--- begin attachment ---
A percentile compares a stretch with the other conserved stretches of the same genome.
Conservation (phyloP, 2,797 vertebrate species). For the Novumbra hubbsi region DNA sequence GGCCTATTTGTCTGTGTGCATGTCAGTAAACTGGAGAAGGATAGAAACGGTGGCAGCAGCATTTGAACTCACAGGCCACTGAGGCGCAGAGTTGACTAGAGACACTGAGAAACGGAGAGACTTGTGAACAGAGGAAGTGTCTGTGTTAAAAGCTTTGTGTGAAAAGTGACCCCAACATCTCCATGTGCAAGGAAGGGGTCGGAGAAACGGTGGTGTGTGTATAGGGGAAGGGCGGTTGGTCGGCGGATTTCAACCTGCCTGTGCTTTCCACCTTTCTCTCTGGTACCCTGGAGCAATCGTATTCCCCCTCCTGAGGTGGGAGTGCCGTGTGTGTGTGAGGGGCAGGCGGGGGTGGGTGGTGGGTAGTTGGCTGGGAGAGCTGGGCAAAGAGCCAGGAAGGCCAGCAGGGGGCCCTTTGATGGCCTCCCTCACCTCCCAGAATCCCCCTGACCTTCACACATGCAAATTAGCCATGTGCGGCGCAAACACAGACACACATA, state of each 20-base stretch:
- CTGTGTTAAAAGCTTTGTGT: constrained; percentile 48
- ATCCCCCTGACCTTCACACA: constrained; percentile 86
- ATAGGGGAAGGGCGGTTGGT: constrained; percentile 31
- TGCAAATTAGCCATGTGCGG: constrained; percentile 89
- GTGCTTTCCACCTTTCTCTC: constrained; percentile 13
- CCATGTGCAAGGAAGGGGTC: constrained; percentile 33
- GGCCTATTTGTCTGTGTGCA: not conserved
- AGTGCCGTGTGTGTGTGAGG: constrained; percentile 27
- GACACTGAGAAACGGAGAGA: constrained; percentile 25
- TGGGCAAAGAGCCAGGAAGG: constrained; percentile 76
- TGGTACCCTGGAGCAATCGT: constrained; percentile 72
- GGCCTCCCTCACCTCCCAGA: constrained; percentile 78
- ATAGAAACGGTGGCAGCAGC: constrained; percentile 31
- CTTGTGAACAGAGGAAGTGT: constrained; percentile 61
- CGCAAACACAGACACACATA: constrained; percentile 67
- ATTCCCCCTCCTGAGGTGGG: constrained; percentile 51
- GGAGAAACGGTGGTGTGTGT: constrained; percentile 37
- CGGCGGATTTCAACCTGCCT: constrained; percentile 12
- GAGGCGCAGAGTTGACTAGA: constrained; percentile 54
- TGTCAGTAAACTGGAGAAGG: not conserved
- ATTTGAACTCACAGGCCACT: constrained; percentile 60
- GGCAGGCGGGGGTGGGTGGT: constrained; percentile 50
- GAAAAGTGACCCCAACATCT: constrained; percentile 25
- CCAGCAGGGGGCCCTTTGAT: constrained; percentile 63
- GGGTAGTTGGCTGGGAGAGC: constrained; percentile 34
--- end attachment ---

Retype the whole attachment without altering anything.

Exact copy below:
A percentile compares a stretch with the other conserved stretches of the same genome.
Conservation (phyloP, 2,797 vertebrate species). For the Novumbra hubbsi region DNA sequence GGCCTATTTGTCTGTGTGCATGTCAGTAAACTGGAGAAGGATAGAAACGGTGGCAGCAGCATTTGAACTCACAGGCCACTGAGGCGCAGAGTTGACTAGAGACACTGAGAAACGGAGAGACTTGTGAACAGAGGAAGTGTCTGTGTTAAAAGCTTTGTGTGAAAAGTGACCCCAACATCTCCATGTGCAAGGAAGGGGTCGGAGAAACGGTGGTGTGTGTATAGGGGAAGGGCGGTTGGTCGGCGGATTTCAACCTGCCTGTGCTTTCCACCTTTCTCTCTGGTACCCTGGAGCAATCGTATTCCCCCTCCTGAGGTGGGAGTGCCGTGTGTGTGTGAGGGGCAGGCGGGGGTGGGTGGTGGGTAGTTGGCTGGGAGAGCTGGGCAAAGAGCCAGGAAGGCCAGCAGGGGGCCCTTTGATGGCCTCCCTCACCTCCCAGAATCCCCCTGACCTTCACACATGCAAATTAGCCATGTGCGGCGCAAACACAGACACACATA, state of each 20-base stretch:
- CTGTGTTAAAAGCTTTGTGT: constrained; percentile 48
- ATCCCCCTGACCTTCACACA: constrained; percentile 86
- ATAGGGGAAGGGCGGTTGGT: constrained; percentile 31
- TGCAAATTAGCCATGTGCGG: constrained; percentile 89
- GTGCTTTCCACCTTTCTCTC: constrained; percentile 13
- CCATGTGCAAGGAAGGGGTC: constrained; percentile 33
- GGCCTATTTGTCTGTGTGCA: not conserved
- AGTGCCGTGTGTGTGTGAGG: constrained; percentile 27
- GACACTGAGAAACGGAGAGA: constrained; percentile 25
- TGGGCAAAGAGCCAGGAAGG: constrained; percentile 76
- TGGTACCCTGGAGCAATCGT: constrained; percentile 72
- GGCCTCCCTCACCTCCCAGA: constrained; percentile 78
- ATAGAAACGGTGGCAGCAGC: constrained; percentile 31
- CTTGTGAACAGAGGAAGTGT: constrained; percentile 61
- CGCAAACACAGACACACATA: constrained; percentile 67
- ATTCCCCCTCCTGAGGTGGG: constrained; percentile 51
- GGAGAAACGGTGGTGTGTGT: constrained; percentile 37
- CGGCGGATTTCAACCTGCCT: constrained; percentile 12
- GAGGCGCAGAGTTGACTAGA: constrained; percentile 54
- TGTCAGTAAACTGGAGAAGG: not conserved
- ATTTGAACTCACAGGCCACT: constrained; percentile 60
- GGCAGGCGGGGGTGGGTGGT: constrained; percentile 50
- GAAAAGTGACCCCAACATCT: constrained; percentile 25
- CCAGCAGGGGGCCCTTTGAT: constrained; percentile 63
- GGGTAGTTGGCTGGGAGAGC: constrained; percentile 34